How to Choose the Right Chocolate
On Sunday, March 24, 2019, the International Culinary Center hosted a jam-packed day of discussions and networking for pastry professionals at the second Pastry Plus Conference. Pastry Plus provides a unique opportunity to connect the innovative minds of pastry professionals to meet and discuss the changing landscape of the industry. As a community, pastry chefs, sous chefs, line cooks, bakers and pastry business owners address the evolving workplace, learn about industry innovations and expand the sphere of the modern pastry chef.
Our partner for Pastry Plus, Callebaut, hosted a breakout session on Understanding Your Chocolate with Russ Thayer (Callebaut Chef) and Rocco Lugrine (East Coast Technical Advisor–Brand Awareness for Callebaut).
In this session, they broke down everything from chocolate terms to agriculture, production and applications of various types of chocolates for confections, going in depth on how to use chocolate in the best applications possible. Below, get a peek at what we learned and develop your understanding of the vast world of chocolate!
There are a lot of terms that describe the quality of chocolate. In the professional world, you’ll often hear couverture, single origin or plantation. Couverture is a widely recognized term in Europe, but in the USA, it is less commonly used—by definition it must contain 35% cacao, including at least 31% cocoa butter. This produces a more fluid melt, which can create thinner applications. (Note: couverture can only be applied to milk and dark chocolates since white chocolate has no cacao solids present). Single origin is pretty self explanatory, although commonly used as a buzz word nowadays—this means that the chocolate is from a single point of origin (eg. country, or geographic region). The various environments produce distinct cacao bean flavor and properties. Finally, getting even more specific, plantation chocolate indicates the beans are from a single farm.
Consumers most often recognize the terms semi-sweet and bitter-sweet in dark chocolates. While these terms have a broad range, semi-sweet will often mean that it has 50-60% cocoa liquor, while bitter-sweet usually means that it has above 60% cocoa liquor.
Cocoa liquor is a semisolid mixture of cocoa butter (the edible cocoa fat extracted from cocoa beans) and cocoa solids. Despite its name, cocoa liquor does not contain any alcohol.
While this is not an exhaustive list—really, there are hundreds of terms that describe chocolate—this is some of the most common language to know.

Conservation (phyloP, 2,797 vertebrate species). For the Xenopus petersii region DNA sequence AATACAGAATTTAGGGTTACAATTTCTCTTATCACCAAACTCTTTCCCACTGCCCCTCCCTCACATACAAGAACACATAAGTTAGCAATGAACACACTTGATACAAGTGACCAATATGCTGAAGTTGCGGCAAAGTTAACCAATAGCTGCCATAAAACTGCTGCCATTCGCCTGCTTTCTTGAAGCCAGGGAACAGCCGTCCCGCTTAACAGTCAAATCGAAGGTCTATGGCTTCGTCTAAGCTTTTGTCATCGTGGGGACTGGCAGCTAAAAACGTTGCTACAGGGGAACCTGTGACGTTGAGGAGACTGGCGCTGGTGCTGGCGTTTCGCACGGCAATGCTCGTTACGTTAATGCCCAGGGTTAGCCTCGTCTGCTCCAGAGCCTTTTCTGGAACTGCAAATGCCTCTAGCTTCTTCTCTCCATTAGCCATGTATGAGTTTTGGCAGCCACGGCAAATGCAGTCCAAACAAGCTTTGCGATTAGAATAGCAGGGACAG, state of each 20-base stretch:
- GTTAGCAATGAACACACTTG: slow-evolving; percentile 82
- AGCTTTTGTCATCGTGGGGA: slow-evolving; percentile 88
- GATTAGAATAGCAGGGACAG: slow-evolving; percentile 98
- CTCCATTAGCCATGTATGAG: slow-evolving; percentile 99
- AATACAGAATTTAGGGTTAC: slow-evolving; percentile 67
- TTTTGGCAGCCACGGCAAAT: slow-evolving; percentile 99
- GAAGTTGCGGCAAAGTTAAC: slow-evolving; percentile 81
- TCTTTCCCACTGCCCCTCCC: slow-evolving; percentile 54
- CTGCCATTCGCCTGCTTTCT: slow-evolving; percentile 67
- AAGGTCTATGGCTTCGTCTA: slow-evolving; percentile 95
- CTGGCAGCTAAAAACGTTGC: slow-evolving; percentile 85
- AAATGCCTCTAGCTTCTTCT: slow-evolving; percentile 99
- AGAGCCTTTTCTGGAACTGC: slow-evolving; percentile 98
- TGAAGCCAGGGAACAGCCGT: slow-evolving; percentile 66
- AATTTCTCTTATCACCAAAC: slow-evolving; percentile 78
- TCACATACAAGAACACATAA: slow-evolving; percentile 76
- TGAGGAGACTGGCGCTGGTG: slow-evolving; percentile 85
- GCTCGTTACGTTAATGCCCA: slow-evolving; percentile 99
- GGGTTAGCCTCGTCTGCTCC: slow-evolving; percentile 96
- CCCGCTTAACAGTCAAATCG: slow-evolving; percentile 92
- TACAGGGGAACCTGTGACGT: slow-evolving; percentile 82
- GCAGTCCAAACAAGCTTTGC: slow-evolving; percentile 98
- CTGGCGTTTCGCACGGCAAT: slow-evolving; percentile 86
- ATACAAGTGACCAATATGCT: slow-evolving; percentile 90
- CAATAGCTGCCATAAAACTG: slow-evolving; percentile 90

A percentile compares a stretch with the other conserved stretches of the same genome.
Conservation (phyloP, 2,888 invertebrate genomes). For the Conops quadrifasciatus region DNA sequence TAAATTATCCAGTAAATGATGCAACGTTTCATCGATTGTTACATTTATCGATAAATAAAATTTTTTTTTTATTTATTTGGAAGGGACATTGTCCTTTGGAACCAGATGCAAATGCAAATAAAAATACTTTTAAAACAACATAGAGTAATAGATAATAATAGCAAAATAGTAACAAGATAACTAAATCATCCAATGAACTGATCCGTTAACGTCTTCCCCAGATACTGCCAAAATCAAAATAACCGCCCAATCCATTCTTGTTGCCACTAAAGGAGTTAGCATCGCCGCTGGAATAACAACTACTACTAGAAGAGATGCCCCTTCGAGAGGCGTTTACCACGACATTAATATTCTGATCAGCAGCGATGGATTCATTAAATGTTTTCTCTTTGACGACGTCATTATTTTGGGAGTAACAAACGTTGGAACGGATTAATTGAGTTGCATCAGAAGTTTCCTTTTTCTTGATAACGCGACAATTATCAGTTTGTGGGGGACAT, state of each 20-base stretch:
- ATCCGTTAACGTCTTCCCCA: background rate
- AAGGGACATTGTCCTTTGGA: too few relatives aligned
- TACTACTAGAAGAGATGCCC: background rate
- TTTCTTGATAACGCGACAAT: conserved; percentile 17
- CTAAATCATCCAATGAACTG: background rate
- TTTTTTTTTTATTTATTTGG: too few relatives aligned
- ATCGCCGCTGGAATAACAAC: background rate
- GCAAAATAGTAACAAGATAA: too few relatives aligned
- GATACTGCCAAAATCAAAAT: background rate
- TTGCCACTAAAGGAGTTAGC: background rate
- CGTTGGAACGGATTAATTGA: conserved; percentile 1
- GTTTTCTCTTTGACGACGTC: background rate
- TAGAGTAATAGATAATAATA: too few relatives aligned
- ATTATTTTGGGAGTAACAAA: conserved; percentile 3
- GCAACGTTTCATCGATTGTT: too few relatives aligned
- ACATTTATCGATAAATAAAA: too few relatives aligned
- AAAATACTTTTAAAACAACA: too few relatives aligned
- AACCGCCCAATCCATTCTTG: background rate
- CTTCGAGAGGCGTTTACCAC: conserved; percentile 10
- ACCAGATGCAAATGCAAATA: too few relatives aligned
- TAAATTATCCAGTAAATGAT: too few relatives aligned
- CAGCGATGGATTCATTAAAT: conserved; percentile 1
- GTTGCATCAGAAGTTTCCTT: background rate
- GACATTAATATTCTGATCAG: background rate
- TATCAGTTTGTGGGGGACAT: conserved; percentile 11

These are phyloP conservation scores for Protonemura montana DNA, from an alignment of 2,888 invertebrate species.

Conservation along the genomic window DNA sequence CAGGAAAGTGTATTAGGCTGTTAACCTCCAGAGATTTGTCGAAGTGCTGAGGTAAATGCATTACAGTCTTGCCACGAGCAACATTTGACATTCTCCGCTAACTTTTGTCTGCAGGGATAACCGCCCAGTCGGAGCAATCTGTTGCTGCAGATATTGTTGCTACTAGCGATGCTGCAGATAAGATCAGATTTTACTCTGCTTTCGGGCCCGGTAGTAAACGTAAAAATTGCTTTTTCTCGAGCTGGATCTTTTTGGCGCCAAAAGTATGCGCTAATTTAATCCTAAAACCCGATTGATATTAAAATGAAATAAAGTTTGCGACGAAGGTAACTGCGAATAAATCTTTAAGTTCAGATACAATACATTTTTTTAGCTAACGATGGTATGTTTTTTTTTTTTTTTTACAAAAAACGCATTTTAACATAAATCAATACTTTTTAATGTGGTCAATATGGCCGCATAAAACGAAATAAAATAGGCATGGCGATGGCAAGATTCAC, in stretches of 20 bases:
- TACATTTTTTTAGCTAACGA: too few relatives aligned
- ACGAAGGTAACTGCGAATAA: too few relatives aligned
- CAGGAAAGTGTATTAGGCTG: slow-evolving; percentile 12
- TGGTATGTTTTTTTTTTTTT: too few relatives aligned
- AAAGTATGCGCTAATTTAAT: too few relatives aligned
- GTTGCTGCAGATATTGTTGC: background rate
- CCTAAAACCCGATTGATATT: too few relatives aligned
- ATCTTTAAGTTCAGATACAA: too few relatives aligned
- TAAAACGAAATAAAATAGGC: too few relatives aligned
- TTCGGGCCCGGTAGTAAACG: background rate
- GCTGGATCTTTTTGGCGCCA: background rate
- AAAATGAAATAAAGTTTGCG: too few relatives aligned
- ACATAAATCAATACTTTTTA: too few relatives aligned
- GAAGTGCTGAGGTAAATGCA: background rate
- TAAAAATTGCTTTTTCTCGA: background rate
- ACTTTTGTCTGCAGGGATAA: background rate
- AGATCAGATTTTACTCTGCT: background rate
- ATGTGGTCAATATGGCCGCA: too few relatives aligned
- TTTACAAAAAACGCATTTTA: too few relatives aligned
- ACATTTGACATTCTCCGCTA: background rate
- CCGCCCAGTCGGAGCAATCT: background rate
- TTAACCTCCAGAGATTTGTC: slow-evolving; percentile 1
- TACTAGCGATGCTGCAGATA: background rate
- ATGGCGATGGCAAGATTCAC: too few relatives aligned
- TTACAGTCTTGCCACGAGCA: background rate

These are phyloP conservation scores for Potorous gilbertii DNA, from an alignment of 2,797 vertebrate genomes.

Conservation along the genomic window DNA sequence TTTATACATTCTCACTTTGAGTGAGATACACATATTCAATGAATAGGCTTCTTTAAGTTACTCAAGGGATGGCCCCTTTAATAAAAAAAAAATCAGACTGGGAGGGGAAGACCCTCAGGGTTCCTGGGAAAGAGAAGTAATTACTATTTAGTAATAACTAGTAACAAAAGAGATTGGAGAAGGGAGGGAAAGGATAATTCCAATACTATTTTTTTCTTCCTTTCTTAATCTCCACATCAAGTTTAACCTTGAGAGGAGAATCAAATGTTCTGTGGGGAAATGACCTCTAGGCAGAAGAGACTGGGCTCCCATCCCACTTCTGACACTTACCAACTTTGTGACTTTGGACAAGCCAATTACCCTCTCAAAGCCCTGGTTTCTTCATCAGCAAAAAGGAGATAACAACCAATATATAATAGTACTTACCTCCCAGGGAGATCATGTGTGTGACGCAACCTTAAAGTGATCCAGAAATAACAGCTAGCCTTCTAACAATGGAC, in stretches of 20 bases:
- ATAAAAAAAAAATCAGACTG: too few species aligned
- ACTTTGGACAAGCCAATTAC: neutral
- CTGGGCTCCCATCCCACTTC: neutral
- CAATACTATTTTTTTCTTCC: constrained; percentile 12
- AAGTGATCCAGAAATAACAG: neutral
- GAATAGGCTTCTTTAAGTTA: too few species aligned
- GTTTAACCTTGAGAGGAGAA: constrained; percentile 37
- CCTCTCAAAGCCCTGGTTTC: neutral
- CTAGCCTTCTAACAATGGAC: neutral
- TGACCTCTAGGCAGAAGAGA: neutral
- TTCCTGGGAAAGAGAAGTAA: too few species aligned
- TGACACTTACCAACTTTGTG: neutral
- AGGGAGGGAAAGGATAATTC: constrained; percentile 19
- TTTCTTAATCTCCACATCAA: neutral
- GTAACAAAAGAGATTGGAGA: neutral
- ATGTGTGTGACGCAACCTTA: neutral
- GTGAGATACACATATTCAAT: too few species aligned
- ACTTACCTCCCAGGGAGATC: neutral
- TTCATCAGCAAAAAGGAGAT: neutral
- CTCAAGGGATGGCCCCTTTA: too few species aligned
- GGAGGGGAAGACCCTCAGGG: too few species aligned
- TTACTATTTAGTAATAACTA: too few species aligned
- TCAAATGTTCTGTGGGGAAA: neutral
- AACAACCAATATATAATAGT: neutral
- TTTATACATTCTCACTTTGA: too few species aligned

Workability generally refers to the viscosity of the melted chocolate, which comes from the ingredient composition. For instance, as you increase the fat percentage, the fluidity of the chocolate will also increase, which will change the overall workability. If a chocolate has high fluidity, it will be very liquid when melted, and produce a thinner coat when the chocolate sets. Higher fluidity is ideal for molding, decorations and dessert preparations that need a more firm texture.
Simply put, if melted chocolate is too thick, it can’t be used for molded chocolates, like a bonbon. Overall, it’s important to know that workability is a factor when determining the application of the chocolate.
TEXTURE OF FINISHED PRODUCT
Cacao percentage, which indicates the total amount of cocoa liquor, is often used to describe most chocolates. Chocolate has two main components—cocoa solids (where the flavor comes from) and cocoa butter (where the rich texture comes from). As you increase cocoa solid percentage, the chocolate becomes less sweet and gives a more pronounced texture.
In the Pastry Plus Session with Callebaut, the audience was given 3 different mousses to try that used 3 different dark chocolates. Each one had increasing amounts of cocoa butter and cocoa solids, which made each mousse thicker and firmer progressively.The goal was to recognize the impact of even the slightest changes to the percentage of cocoa composition on the final finished texture.
As cacao percentage increases, chocolate will have a stronger flavor and contain less sugar, thus becoming less sweet. However, taste is also controlled by the bean: varietal type, the geography, the climate and the processing methods, which includes fermentation and the roasting (time, temperature, and style of roasting). Much like how terroir affects a bottle of wine, the land where the cacao beans are grown and how the producer chooses to produce their beans will also impact the final dessert that you put onto a menu.
When chocolate is refined, the particles of the beans change. Fine particles will give a long lasting taste and smoother mouth feel, while the opposite can be said for large particles. Conching the chocolate is a technique that processes the chocolate mixture through rollers and reduces the cocoa solid and sugar sizes. It also generates heat which causes additional chemical reactions within chocolate. If you conch the chocolate for too long and vary different temperatures, the taste will change from fruity and acidic to toasted and milky.
Want to learn more about Callebaut’s array of chocolate products? Visit Callebaut’s website to get started!
This blog post was originally published by the International Culinary Center (ICC), founded as The French Culinary Institute (FCI). In 2020, ICE and ICC came together on one strong and dynamic national platform at ICE's campuses in New York City and Los Angeles. Explore your culinary education where the legacy lives on.
Additional Resources & Sources:
Callebaut, Barry. “Understanding Your Chocolate.” Pastry Plus Conference. Pastry Plus, 24 Mar. 2019, New York, New York.
“Conching and Refining.” Chocolate Alchemy.
Medrich, Alice. “The Dark Side of Chocolate – How-To.” FineCooking, 19 Apr. 2017.
Rees, Nicole. “Chocolate vs. Cocoa Powder – Article.” FineCooking, 19 Apr. 2017.